3 Reasons Twitter's Revenue Could Decline in 2017

Image source:Asa Mathat for Twitter, Inc.

Twitter's (NYSE: TWTR) revenue growth is slowing to a crawl. After reporting just 8% sales growth in the third quarter, analysts are projecting 4% growth in the fourth quarter. Surprisingly, the Street's consensus is for nearly 10% revenue growth in 2017, but at least one analyst thinks that's overly optimistic.

One of RBC Capital's Mark Mahaney's surprise predictions for 2017 is that Twitter's revenue could decline. Mahaney says there's a greater than 30% chance it will happen, though the average internet investor finds a decline in Twitter's revenue highly unlikely.

But there are three big reasons Twitter's revenue could decline this year.

Low to no user growth

Twitter's recent struggles to grow its user base have been well documented. Since the beginning of 2015, Twitter has managed to add just 15 million net new users. Growth in the U.S. has completely flat-lined, going from 65 million to 67 million in that time.

Without user growth, Twitter is finding it hard to grow its ad revenue. Strong ad engagement growth is being fueled by its new autoplay video ads and increases in ad load, but it's largely being offset by decreases in costs per engagement. For example, Twitter increased engagements 91% in the third quarter, but cost per engagement decreased 44%. Effectively doubling the number of ad engagements at half the price isn't going to move the needle on the top line.

It's only a matter of time before Twitter runs into ad load saturation. Facebook (NASDAQ: FB) recently noted that its ad load is near its limit, which will cause its ad revenue growth to slow starting around mid-year. Twitter hasn't given very specific updates on its ad load since its analyst day more than two years ago, when its ad load sat at 1.3%. CFO Anthony Noto said it could reach 5% at saturation.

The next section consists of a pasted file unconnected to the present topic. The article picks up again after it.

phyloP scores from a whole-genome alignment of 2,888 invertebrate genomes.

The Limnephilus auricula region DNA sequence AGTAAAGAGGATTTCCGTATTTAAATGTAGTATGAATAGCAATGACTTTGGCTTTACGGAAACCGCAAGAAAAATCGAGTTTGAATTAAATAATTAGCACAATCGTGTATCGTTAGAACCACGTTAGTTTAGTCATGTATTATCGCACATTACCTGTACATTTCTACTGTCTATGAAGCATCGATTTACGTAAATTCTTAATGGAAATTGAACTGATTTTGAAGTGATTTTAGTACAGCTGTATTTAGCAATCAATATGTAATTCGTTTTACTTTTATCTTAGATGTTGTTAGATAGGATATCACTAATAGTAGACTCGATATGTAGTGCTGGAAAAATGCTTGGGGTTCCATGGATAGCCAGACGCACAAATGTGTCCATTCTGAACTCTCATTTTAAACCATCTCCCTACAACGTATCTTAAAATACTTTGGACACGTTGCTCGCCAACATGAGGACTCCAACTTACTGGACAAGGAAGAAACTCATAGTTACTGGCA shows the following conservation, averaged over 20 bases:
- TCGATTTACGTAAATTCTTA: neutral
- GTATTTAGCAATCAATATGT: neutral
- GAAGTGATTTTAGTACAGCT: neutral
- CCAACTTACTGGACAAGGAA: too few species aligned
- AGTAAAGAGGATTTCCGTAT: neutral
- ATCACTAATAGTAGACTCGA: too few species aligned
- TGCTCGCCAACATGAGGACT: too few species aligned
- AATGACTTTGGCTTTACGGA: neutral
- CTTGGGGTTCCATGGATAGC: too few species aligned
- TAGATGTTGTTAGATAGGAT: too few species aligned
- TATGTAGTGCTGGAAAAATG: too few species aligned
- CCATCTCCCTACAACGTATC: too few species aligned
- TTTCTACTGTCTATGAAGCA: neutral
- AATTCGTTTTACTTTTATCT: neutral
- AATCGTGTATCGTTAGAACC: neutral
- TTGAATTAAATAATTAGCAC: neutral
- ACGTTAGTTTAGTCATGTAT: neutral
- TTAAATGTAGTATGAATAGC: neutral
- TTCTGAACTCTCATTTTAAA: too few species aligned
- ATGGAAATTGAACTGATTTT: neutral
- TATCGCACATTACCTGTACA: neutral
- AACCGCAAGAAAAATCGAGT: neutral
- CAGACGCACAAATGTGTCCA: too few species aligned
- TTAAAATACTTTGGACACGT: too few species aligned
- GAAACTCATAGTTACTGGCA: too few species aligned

It can't hold on to its users

The big reason Twitter is having trouble growing its user base is that its user retention is terrible. On Twitter's third-quarter earnings call, Noto mentioned that Twitter sees 420 million unique users every quarter and 700 million unique users every year. He said those number represent a significant opportunity for Twitter -- and they might -- but they mostly represent its currentfailure to retain users.

What's more, Twitter highlighted in its third-quarter letter to shareholders that "there are millions of people that come to Twitter to sign up for a new account or reactivate an existing account that has not been active in the last 30 days." That language implies at least 60 million of Twitter's 317 million monthly active users have little to no user data associated with their accounts.

Twitter's inability to retain its users makes it difficult for marketers to target their advertisements with significant accuracy. It also makes it difficult to grow its active user base. By comparison, Facebook has some of the best targeting data and one of the largest user bases in the world, making it much more attractive to advertisers.

It's cutting spending that drives revenue growth

While Twitter struggles to grow its user base and ad revenue growth is slowing to a crawl, management promised to focus more on turning a profit in 2017. Since revenue isn't growing very much, that means cutting costs.

Twitter announced a 9% reduction in its workforce in October, focused primarily on its sales and marketing team. Indeed, sales and marketing is one of Twitter's biggest costs, as is research and development. It's cutting costs for both departments.

Of course, slowing down its sales and research efforts means that it won't be able to sell as many advertisements or churn out new products as quickly. That will inevitably have a negative impact on revenue growth.

While the cost cuts might help it turn a profit, it will come at the cost of any further revenue growth. Combined with a stagnant user base and high user turnover, Twitter will struggle to grow revenue in 2017.

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Adam Levy has no position in any stocks mentioned. The Motley Fool owns shares of and recommends Facebook and Twitter. The Motley Fool has a disclosure policy.